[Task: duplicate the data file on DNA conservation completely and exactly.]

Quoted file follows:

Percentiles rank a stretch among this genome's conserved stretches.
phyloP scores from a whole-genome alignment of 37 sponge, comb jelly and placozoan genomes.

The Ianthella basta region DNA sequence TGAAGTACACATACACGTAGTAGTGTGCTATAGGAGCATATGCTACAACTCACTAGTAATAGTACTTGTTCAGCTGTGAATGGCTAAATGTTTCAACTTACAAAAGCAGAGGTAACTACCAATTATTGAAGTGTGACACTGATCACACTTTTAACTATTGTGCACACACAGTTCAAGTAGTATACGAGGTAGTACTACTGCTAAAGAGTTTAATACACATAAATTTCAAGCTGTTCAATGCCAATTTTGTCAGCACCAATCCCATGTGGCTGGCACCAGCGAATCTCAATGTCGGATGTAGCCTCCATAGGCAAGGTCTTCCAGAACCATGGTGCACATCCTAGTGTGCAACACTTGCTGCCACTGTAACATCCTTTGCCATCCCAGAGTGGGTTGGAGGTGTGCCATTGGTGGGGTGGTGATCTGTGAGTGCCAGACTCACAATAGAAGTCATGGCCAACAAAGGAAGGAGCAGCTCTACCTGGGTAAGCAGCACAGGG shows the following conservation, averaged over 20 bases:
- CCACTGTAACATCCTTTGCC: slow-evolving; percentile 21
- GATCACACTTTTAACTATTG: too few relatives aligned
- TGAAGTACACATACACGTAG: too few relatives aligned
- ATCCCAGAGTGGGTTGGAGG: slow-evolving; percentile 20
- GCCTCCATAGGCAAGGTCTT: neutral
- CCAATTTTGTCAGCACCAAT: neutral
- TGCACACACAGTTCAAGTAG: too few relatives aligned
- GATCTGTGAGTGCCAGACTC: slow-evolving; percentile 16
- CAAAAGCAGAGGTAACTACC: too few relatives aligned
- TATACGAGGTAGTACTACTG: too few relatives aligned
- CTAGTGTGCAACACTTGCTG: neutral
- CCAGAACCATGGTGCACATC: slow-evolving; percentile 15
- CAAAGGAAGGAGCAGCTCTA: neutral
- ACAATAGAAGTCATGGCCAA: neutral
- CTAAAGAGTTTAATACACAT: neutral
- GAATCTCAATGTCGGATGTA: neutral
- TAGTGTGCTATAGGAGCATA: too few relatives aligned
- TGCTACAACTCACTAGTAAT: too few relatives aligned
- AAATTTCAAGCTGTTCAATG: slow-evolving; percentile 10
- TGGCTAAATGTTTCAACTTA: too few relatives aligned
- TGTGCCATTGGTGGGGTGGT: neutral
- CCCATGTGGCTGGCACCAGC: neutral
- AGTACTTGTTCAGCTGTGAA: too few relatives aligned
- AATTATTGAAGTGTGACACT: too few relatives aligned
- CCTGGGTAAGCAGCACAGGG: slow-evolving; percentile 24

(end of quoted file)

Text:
Percentiles rank a stretch among this genome's conserved stretches.
phyloP scores from a whole-genome alignment of 37 sponge, comb jelly and placozoan genomes.

The Ianthella basta region DNA sequence TGAAGTACACATACACGTAGTAGTGTGCTATAGGAGCATATGCTACAACTCACTAGTAATAGTACTTGTTCAGCTGTGAATGGCTAAATGTTTCAACTTACAAAAGCAGAGGTAACTACCAATTATTGAAGTGTGACACTGATCACACTTTTAACTATTGTGCACACACAGTTCAAGTAGTATACGAGGTAGTACTACTGCTAAAGAGTTTAATACACATAAATTTCAAGCTGTTCAATGCCAATTTTGTCAGCACCAATCCCATGTGGCTGGCACCAGCGAATCTCAATGTCGGATGTAGCCTCCATAGGCAAGGTCTTCCAGAACCATGGTGCACATCCTAGTGTGCAACACTTGCTGCCACTGTAACATCCTTTGCCATCCCAGAGTGGGTTGGAGGTGTGCCATTGGTGGGGTGGTGATCTGTGAGTGCCAGACTCACAATAGAAGTCATGGCCAACAAAGGAAGGAGCAGCTCTACCTGGGTAAGCAGCACAGGG shows the following conservation, averaged over 20 bases:
- CCACTGTAACATCCTTTGCC: slow-evolving; percentile 21
- GATCACACTTTTAACTATTG: too few relatives aligned
- TGAAGTACACATACACGTAG: too few relatives aligned
- ATCCCAGAGTGGGTTGGAGG: slow-evolving; percentile 20
- GCCTCCATAGGCAAGGTCTT: neutral
- CCAATTTTGTCAGCACCAAT: neutral
- TGCACACACAGTTCAAGTAG: too few relatives aligned
- GATCTGTGAGTGCCAGACTC: slow-evolving; percentile 16
- CAAAAGCAGAGGTAACTACC: too few relatives aligned
- TATACGAGGTAGTACTACTG: too few relatives aligned
- CTAGTGTGCAACACTTGCTG: neutral
- CCAGAACCATGGTGCACATC: slow-evolving; percentile 15
- CAAAGGAAGGAGCAGCTCTA: neutral
- ACAATAGAAGTCATGGCCAA: neutral
- CTAAAGAGTTTAATACACAT: neutral
- GAATCTCAATGTCGGATGTA: neutral
- TAGTGTGCTATAGGAGCATA: too few relatives aligned
- TGCTACAACTCACTAGTAAT: too few relatives aligned
- AAATTTCAAGCTGTTCAATG: slow-evolving; percentile 10
- TGGCTAAATGTTTCAACTTA: too few relatives aligned
- TGTGCCATTGGTGGGGTGGT: neutral
- CCCATGTGGCTGGCACCAGC: neutral
- AGTACTTGTTCAGCTGTGAA: too few relatives aligned
- AATTATTGAAGTGTGACACT: too few relatives aligned
- CCTGGGTAAGCAGCACAGGG: slow-evolving; percentile 24